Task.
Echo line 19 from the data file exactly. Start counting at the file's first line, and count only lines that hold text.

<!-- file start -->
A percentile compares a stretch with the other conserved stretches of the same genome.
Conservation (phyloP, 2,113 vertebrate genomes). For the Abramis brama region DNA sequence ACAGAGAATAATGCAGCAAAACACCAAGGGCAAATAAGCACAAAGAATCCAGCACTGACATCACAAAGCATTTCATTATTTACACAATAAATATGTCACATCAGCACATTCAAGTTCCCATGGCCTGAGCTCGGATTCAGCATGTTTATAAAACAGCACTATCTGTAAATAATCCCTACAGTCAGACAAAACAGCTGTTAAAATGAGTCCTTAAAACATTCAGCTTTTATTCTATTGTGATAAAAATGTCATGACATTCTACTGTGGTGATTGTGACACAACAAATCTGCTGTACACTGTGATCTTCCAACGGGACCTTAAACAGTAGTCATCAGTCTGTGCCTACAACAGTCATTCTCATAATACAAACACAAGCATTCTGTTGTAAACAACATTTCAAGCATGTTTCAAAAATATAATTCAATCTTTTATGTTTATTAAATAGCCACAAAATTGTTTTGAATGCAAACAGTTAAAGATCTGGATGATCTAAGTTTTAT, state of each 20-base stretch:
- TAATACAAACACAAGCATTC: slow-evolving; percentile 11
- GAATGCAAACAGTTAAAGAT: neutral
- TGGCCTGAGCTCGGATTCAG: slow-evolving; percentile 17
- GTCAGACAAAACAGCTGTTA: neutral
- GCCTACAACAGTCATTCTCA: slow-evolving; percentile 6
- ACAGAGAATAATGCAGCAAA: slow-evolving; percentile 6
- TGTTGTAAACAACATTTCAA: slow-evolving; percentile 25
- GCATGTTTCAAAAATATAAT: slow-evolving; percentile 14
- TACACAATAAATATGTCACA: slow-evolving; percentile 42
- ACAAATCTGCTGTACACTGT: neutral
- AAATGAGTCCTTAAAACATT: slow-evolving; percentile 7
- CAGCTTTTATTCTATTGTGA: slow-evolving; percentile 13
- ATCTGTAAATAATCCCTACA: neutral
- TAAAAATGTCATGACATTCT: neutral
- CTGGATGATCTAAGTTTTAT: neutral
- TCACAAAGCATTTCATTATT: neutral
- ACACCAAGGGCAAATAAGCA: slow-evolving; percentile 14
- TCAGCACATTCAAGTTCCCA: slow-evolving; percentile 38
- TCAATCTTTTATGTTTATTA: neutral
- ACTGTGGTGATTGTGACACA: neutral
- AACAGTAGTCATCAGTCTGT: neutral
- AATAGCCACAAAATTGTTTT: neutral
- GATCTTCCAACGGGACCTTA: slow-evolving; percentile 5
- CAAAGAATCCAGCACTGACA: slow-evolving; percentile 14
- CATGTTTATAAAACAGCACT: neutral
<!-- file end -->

- ACACCAAGGGCAAATAAGCA: slow-evolving; percentile 14